A piece of Work came to my attention recently. It seemed so simple – make something, give it to person, explain it, and that was all. So I’ve made the piece, charged it, and made an attempt to deliver it. That attempt taught me a very important lesson.
Not every piece of Work I get will be from Cernunnos.
I’ve mentioned the other diners at the table before, and of late, I’ve been forgetting about Them in my devotions to Him. I ascribed this piece of Work to Him, and it isn’t His.
I’ve already discussed what happens when I blame Him for things, but that’s not the point of this one. The point is, once again, negotiation. During all of this, negotiation was once again brought up. Yes, I can negotiate with Him. I can negotiate with Danu and my Siblings, with Ganesha and my Redwing. But the one spirit in my life with whom I cannot negotiate is the Kahina.
Because, you see, this work is Hers. It should have been obvious. Most of my Work is crafty in nature; a lot of it involves symbols from Her culture. This was one of those, and while Cernunnos has assigned me Work with those symbols before, it is always after She gives me the order first. But I miscommunicated, guessed wrong, and caused myself and O/others a lot of frustration for it. And She, in her surprising patience, has not berated me for it yet.
So what does all of this meandering talk have to do with negotiation?
In mundane relationships, there are some people with whom you do not try to negotiate. You can negotiate with partners; you can negotiate with siblings; you can even sometimes negotiate with parents and teachers. But who in our families do we never try to negotiate with? Our grandparents. I never did. I know very few people who have. There’s something about Grandma and Grandpa, especially when they’re of certain backgrounds. I’ve never heard anyone from the Mediterranean say anything about their elders – especially Grandma – that didn’t include the phrase, “And you didn’t mess with her.” The Kahina is a Mediterranean ancestor, mine by marriage, a wise woman brought up in the late 19th and early 20th centuries in a small village. Kit’s family is notoriously long-lived, and Her presence in my life is that of an old woman, one who has seen and done and lived and would readily hit you with a wooden spoon if you pulled a stupid move.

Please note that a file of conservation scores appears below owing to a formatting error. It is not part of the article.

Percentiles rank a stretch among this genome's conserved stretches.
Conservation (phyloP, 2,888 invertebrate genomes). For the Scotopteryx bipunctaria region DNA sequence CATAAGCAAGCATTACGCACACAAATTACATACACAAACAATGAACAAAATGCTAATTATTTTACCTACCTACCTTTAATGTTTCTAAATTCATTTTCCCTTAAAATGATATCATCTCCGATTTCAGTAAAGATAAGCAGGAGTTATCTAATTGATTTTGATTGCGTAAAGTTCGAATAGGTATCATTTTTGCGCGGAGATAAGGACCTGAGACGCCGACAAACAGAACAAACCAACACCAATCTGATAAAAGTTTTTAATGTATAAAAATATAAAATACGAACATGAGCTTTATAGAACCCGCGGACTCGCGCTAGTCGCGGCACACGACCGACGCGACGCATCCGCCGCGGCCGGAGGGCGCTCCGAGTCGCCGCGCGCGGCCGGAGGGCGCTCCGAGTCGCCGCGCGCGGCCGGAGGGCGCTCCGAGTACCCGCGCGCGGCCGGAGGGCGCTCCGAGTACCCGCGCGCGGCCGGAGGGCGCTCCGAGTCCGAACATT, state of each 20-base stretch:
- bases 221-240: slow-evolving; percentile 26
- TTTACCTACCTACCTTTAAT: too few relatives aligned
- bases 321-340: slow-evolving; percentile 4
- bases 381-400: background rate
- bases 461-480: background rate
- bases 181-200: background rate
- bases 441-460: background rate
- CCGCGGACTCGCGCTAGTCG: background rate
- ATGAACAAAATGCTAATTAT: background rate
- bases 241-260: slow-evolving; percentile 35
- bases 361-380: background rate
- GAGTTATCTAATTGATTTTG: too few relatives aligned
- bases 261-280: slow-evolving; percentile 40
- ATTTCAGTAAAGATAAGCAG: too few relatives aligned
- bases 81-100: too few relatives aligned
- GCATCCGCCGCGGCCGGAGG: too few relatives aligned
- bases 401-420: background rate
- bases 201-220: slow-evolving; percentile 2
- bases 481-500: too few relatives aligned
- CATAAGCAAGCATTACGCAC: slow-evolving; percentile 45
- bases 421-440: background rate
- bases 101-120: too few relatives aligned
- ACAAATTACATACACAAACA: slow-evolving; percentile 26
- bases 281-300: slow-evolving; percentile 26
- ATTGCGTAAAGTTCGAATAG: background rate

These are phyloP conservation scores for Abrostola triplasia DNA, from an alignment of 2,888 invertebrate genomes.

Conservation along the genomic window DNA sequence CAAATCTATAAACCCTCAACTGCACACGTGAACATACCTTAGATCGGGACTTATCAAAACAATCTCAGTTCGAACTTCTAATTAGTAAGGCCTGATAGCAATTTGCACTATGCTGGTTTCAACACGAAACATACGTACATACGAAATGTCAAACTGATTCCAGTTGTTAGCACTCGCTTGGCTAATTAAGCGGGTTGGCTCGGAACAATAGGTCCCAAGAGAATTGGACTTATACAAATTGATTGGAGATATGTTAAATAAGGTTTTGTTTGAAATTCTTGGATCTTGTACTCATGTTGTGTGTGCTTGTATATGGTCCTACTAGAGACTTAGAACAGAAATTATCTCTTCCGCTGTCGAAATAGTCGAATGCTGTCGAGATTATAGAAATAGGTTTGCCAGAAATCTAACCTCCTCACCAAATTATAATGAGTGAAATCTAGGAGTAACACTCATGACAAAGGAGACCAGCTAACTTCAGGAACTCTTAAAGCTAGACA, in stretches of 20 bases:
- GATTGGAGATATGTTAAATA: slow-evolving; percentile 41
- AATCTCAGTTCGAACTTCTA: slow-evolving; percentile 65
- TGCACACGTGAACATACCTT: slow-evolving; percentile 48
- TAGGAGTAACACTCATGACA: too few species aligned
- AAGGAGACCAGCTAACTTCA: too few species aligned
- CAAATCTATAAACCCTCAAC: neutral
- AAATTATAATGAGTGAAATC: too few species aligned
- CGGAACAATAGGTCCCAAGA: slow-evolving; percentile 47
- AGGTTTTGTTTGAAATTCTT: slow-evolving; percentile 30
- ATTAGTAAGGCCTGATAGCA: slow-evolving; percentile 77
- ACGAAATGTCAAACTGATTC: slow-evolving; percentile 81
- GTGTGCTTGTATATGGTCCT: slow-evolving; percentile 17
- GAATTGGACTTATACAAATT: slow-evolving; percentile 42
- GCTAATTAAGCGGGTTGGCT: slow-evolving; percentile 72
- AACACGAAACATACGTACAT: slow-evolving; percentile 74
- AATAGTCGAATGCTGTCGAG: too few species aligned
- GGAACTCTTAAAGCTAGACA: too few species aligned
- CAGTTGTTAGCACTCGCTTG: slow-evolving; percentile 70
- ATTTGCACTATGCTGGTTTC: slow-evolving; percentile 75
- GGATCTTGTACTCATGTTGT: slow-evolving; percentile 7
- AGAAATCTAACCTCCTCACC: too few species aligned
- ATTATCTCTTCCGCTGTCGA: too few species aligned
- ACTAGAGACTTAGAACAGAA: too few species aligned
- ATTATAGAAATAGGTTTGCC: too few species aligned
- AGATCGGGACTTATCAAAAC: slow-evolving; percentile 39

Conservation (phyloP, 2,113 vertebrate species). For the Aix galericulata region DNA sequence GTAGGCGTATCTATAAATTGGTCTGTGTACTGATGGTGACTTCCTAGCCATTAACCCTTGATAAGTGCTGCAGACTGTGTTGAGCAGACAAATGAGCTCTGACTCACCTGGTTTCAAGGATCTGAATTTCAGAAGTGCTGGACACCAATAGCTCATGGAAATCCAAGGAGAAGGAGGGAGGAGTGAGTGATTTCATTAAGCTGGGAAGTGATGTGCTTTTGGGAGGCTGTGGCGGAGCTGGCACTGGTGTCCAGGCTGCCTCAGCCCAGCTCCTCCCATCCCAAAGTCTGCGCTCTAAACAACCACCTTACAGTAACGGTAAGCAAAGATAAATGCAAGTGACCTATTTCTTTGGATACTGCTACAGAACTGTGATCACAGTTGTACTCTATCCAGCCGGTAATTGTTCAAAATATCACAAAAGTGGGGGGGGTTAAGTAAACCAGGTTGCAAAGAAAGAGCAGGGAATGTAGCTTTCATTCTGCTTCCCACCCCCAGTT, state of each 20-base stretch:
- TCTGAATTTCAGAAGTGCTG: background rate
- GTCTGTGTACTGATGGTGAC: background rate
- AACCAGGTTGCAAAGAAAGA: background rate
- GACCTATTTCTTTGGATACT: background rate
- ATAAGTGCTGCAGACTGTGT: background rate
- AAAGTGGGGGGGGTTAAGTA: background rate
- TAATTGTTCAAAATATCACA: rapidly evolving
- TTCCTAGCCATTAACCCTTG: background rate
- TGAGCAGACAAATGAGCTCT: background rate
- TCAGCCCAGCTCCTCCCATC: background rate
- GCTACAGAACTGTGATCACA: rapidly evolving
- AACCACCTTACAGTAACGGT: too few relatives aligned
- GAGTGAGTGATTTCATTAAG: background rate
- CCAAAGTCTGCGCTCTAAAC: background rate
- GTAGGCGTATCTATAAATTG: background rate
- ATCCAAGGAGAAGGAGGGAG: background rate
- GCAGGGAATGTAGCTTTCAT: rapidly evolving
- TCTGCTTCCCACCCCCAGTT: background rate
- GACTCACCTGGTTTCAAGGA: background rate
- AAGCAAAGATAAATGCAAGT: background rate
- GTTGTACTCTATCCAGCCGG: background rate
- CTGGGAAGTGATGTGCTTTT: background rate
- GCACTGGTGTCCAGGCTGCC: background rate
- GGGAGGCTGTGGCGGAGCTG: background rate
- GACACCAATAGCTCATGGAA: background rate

I didn’t negotiate with my grandparents. And I don’t try to negotiate with the Kahina.
When She gives me a task, I do it. It doesn’t matter how long it takes me to do it; as Kit reminded me recently, time is very fluid for his culture. (Try getting Berbers to show up on time for something. Bet you can’t.) But things do get done, even if it takes months or years, and getting it done right is the point. So the rush to deliver this one? Not necessary. The time will come. But it has to get done. There is no argument to that. The Kahina will brook none, and I will not offer any. Because you don’t argue with Grandma.
Side silly thought: How many people knew their grandparents’ names as a child? I didn’t have a name for the Kahina until just recently; she was simply the wise-woman. Same for my grandmothers. Odd thought. And no, that was never a bargaining chip, because who bargains with Grandma? Not me.